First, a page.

Rod Heckelman's career started in 1966 when he began his five-year role as a teacher at John Gardiner’s Tennis Ranch in Carmel Valley, California. Later he opened as the resident pro for Gardiner’s Tennis Ranch on Camelback in Scottsdale, Arizona.
In 1976 he took over as head professional/tennis director at the Mt. Tam Racquet Club in Larkspur, California, and added the title and responsibilities of general manager in 1982.
In 2010 he was awarded “Manager of the Year” for the USPTA NorCal Division and the “Manager of the Year” at the USPTA World Conference. Rod has written several books including, “Down Your Alley” in 1993, “Playing Into the Sunset” in 2013, and most recently, “250 Ways to Play Tennis.”
He also produced the “Facility Manager’s Manual” and the “Business Handbook for Tennis Pros,” which is distributed by the TIA.
TENNIS ACADEMIES WEAKNESS
Which feeds the ego is a difficult drug to give up
By Rod Heckelman
Most everywhere you go today, you will find someone who has started up a new tennis academy for juniors. If that is the case, this tennis model must be doing something right. They are located anywhere there are tennis courts, private, clubs, and public courts. So why are they so popular, but equally important, do they have the ability to stay viable going forward? It should be pointed out, this article is not a criticism of tennis academies, but rather an observation of the business model. Because tennis needs both growth and sustainability, we need to continue to evaluate high-performing sectors of our industry that have become very successful.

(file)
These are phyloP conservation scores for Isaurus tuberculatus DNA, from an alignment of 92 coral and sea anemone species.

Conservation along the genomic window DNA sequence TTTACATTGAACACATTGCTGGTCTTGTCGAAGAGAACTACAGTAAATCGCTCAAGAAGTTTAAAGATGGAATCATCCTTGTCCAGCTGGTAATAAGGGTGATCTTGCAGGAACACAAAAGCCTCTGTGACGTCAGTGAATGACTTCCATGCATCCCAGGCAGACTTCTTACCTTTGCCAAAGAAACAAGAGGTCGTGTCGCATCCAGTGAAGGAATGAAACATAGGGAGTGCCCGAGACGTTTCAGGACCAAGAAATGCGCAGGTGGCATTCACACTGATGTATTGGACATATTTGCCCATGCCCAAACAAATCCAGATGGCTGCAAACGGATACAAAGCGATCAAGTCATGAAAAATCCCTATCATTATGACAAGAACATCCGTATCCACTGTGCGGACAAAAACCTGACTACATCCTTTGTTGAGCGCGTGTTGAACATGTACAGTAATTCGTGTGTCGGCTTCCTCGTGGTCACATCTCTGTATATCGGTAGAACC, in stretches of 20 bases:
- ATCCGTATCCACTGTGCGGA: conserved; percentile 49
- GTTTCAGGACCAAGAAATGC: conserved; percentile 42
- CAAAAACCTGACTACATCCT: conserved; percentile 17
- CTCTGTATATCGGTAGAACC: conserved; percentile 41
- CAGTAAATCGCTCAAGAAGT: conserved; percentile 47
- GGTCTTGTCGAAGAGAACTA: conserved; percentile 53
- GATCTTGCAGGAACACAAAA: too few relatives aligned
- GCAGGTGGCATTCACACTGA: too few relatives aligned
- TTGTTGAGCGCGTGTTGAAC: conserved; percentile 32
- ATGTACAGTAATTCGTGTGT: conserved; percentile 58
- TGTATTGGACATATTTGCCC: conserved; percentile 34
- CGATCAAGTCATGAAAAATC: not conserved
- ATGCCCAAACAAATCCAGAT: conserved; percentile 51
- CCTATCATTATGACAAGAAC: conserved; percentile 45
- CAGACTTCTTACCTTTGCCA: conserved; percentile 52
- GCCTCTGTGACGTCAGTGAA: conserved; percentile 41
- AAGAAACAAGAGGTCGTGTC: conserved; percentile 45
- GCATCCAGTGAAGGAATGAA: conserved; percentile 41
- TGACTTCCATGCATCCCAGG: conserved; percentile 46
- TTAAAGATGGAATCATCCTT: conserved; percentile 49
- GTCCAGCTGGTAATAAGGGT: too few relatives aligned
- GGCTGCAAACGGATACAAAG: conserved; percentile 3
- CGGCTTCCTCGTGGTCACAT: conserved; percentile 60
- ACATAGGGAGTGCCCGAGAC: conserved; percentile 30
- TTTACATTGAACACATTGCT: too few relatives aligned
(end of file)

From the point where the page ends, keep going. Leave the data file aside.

Maybe the first academy for junior tennis was John Gardiner’s Tennis Ranch. His summer program hosted three, three-week sessions every year and could accommodate 40 boys and 40 girls, ages 8 through 16. This all started in the late 50’s, and by his fourth year of operation, he was booked solid with a waiting list. On top of that, it was very expensive in those days, which was not an issue with families who wanted their children to master the game of tennis. A few years later the famous Bollettieri Academy came to be, and with his success, the junior academy business took off.
It was obvious from the get-go, that there needed to be a quality promoter, a frontman or woman. This person needed to create the image, then the environment to attract the best of the best. If that person, had the necessary promotional skills, the academy would become successful. When these camps transitioned from a summer excursion to a high-level playing group, the first step was to attract the best players. This would of course get the attention of the very involved and goal-oriented parents. If you could accomplish that task, you could pick up the momentum to make the academy grow in leaps and bounds. It’s always been obvious that the parents play a key role in the development of their children’s skills. So impressing the parents, was the perfect gateway for recruitment for many years. They are all hungry to find some way, someone, and someplace where their goals can be best fostered.